Come With Me and We’ll Attend Their Jubilee

The success of Lulu Belle, combined with the acclaim for the novel “Nigger Heaven” by Carl Van Vechten, sparked interest in Harlem for White people, particularly White queer people. As homosexual activity was illegal in the country, White queer folks found a safe space in Harlem. In addition, they felt a kinship to the residents of Harlem, who also experienced discrimination.

Carl Van Vechten, author of the best-selling novel Nigger Heaven. His novel caused a great divide of opinion among Harlemites. Source: Wikimedia


Genius. n.d. “Puttin’ On The Ritz: Irving Berlin.” Genius.

—. n.d. “Putting On The Ritz: Fred Astaire.” Genius.

Pareles, Jon. 1983. “Irving Berlin is Back on the Pop Charts.” New York Times. September 19.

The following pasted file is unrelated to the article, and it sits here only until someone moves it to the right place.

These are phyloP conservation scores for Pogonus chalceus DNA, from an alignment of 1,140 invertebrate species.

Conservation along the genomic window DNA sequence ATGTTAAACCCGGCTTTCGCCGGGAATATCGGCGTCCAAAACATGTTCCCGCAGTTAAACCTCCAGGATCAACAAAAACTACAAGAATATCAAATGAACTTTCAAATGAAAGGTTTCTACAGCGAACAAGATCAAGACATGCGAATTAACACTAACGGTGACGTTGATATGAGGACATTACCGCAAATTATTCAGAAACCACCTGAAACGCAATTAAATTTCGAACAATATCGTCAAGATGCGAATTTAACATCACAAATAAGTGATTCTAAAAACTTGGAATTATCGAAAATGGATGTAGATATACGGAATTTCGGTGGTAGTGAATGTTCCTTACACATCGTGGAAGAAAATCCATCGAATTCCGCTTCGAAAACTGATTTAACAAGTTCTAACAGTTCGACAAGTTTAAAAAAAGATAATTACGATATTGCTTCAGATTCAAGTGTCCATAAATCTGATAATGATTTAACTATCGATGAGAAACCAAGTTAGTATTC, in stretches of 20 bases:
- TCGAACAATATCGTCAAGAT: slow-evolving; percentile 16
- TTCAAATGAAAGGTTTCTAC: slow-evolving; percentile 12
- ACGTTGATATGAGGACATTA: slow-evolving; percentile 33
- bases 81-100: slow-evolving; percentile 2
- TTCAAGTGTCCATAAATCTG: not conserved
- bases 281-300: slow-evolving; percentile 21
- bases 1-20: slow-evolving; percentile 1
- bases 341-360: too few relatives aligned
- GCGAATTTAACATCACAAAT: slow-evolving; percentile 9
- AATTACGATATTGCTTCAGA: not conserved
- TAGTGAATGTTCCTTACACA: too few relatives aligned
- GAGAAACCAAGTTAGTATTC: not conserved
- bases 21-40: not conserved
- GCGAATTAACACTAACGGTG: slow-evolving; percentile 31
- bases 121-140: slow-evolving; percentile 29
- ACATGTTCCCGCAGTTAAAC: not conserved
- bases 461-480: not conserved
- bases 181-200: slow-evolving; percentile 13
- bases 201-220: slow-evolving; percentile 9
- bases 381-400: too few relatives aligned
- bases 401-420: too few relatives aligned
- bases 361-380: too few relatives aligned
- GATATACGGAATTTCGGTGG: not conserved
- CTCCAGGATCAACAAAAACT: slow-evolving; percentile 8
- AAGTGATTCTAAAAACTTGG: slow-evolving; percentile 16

Russonello, Giovanni. 2019. “Gladys Bentley: A gender-bending blues performer who became 1920s Harlem royalty.” New York Times.

Wilson, James F. 2010. ““That’s the Kind of Gal I Am”: Drag Balls, “Sexual Perversion,” and David Belasco’s Lulu Belle.” In       Bulldaggers, Pansies, and Chocolate Babies: Performance, Race, and Sexuality in the Harlem Renaissance, by James F. Wilson,     79-111. Ann Arbor: University of Michigan Press.

-. “Gimme a Pigfoot and a Bottle of Beer”: Parties, Performances, and Privacy in the “Other” Harlem Renaissance(s).” In     Bulldaggers, Pansies, and Chocolate Babies: Performance, Race, and Sexuality in the Harlem Renaissance, by James F.   Wilson, 11-42. Ann Arbor: University of Michigan Press.

Writing Explained. n.d. “What Does Putting on the Ritz Mean.” Writing Explained.


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Zhané Lloyd is an aspiring narrative designer from Brooklyn, New York. When she’s not dreaming up her own worlds or questioning why there aren’t more Black women as video game protagonists, she coaches and judges policy debate at the high school and college level.